Bob Long died last month after a long illness that had depleted his energy and, in the end, his will to live. Finally, his body deserted him, shutting down and giving him the peace that had for so long eluded him.

Longs Drug Stores, Bob Long, David Pinto, chain drug industry, CVS, chain drug retailing, drug chains, National Association of Chain Drug Stores

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Inside This Issue - Opinion

Reluctant leader made Longs better

April 28th, 2014
by David Pinto

Bob Long died last month after a long illness that had depleted his energy and, in the end, his will to live. Finally, his body deserted him, shutting down and giving him the peace that had for so long eluded him.

For a very long time, Long headed the drug chain that his father and uncle had founded in the midst of the Depression, and he had emerged, by the time he succeeded his father as chief executive, as the envy of the chain drug industry. It wasn’t that Longs Drug Stores was larger or more successful or more profitable than other drug chains. Rather, it was that Longs was more exciting, more innovative, more creative — and, as a result, more than a drug store was designed to be. Much more.

Bob Long, in a sense, was a beneficiary of this retailing phenomenon. The reality was that his father and uncle, Joe and Tom, came to retailing with a vision of what a drug store should be and, indeed, must be, if it was to attract and retain customers diverted by a wealth of retail options.

In a larger sense, though, Bob Long was a victim — of his father’s brilliance, of a career choice that was never his to make, of an indifference to chain drug retailing that was in stark contrast to his father’s driving ambition, to his family’s indifference to his own preferences, his own interest, his own wishes.

All of which make Long’s contributions to chain drug retailing all the more remarkable.
During his years as its chief executive officer, Longs Drug Stores never lost its luster, never deserted the ranks of leading drug chains, never forfeited the legacy his father placed in his hands. If the drug chain sometimes failed to change, grow or adopt as quickly, as smoothly or as radically as did its competitors, it altered its formula and its priorities often enough to remain ahead of the competition, to stay atop the industry, to routinely bring chain drug executives to the West Coast to study Longs and try to determine why Longs‘ per-store sales consistently led the entire industry.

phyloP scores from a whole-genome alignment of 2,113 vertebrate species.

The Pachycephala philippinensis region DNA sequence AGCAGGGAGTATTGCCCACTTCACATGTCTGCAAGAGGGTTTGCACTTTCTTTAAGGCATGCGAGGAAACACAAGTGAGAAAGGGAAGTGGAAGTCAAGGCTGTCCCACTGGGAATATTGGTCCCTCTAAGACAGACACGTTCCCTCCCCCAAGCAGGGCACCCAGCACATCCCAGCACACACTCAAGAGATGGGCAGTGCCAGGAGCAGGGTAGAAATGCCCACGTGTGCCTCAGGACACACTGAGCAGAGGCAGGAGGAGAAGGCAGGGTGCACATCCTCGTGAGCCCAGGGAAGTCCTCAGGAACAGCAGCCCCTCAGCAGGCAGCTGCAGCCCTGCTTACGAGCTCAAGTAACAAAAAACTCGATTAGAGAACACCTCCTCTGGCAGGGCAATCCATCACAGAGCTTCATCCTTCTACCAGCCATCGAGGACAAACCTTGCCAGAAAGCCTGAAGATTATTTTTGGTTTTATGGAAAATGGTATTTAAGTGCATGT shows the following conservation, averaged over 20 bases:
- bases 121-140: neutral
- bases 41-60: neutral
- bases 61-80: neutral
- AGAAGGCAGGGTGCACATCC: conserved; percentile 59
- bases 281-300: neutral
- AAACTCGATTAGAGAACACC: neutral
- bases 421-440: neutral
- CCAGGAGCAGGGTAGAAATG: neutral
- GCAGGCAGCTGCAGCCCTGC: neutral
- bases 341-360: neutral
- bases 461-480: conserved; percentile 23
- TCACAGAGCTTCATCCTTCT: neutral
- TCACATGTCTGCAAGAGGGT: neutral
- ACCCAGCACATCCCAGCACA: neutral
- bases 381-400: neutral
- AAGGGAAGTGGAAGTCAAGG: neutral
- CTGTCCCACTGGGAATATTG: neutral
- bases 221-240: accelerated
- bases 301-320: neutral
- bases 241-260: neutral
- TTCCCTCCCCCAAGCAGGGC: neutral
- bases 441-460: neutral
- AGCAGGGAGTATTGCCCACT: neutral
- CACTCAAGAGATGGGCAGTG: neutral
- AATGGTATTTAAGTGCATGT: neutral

While heading Longs, Bob Long found the time to represent the industry of which Longs was an integral part. For years a member of the board of directors of the National Association of Chain Drug Stores, he ascended to the chairmanship of the association in 1984, capably shepherding the organization by returning it to its chain drug store roots while stressing the indispensable role drug stores played in communities throughout the United States.

What made Bob Long’s accomplishments still more remarkable was the fact that he really wanted to be a photographer. Indeed, growing up, photography was his passion. But his father and uncle had other plans for the youngster. So they sent him to college to hone his skills as a retailer and a manager, not as a photographer. After college, he began his career at Longs — starting, as every Longs employee did, in the stores.

His innate intelligence, along with his family connections, moved him swiftly through the ranks at Longs, though he was not outwardly ambitious. Indeed, he spent much of his early Longs career in the Pacific, in Hawaii and Tahiti, and enjoying both — to the extent that many of his friends believe he would have preferred working in that geographical environment to returning to the San Francisco suburb of Walnut Creek to take command of Longs.

Bob Long’s personality set him apart from his peers, most of whom were more driven to succeed at retailing. By contrast, Long had other interests. He loved fishing, traveling to Alaska each year to indulge his favorite sport. He was equally intrigued by travel, especially to Europe. Indeed, his European travels yielded the serendipitous advantage of exposing him to retailing concepts and retail executives that most of his peers would never have come into contact with. He learned from each of these experiences, even if he didn’t always bring his learnings to Longs.

When CVS acquired Longs in 2008, Bob Long retired, devoting his remaining years to travel. As well, he spent much of his time with his wife Eliane, who had always taken precedence over his duties at Longs.

Long’s death will leave no lasting void in the chain drug store industry. He never had the commitment to chain drug retailing that characterized many of his peers. Nor did he easily make friends. Even those industry people to whom he was close found him difficult to know, as did the few personal friends he acquired during his retailing career.

Yet the ultimate measure of the man was the way he conducted himself, handled his duties, understood the difference between his public and private personas. In that context, he was incredibly efficient, invariably honest, eternally fair and unfailingly committed to doing the right thing — in business and in life.

Thus, to the question, invariably asked, as to whether Longs was better for Bob Long’s involvement, there is only one answer.

Longs Drug Stores was a better company when Bob Long retired than it was at the start of his career. Dealing with a more competitive, more sensitive, more complex, more nuanced retail environment, Longs Drug Stores remained, during Bob Long’s tenure, one of the very best drug chains America produced during the industry’s halcyon years.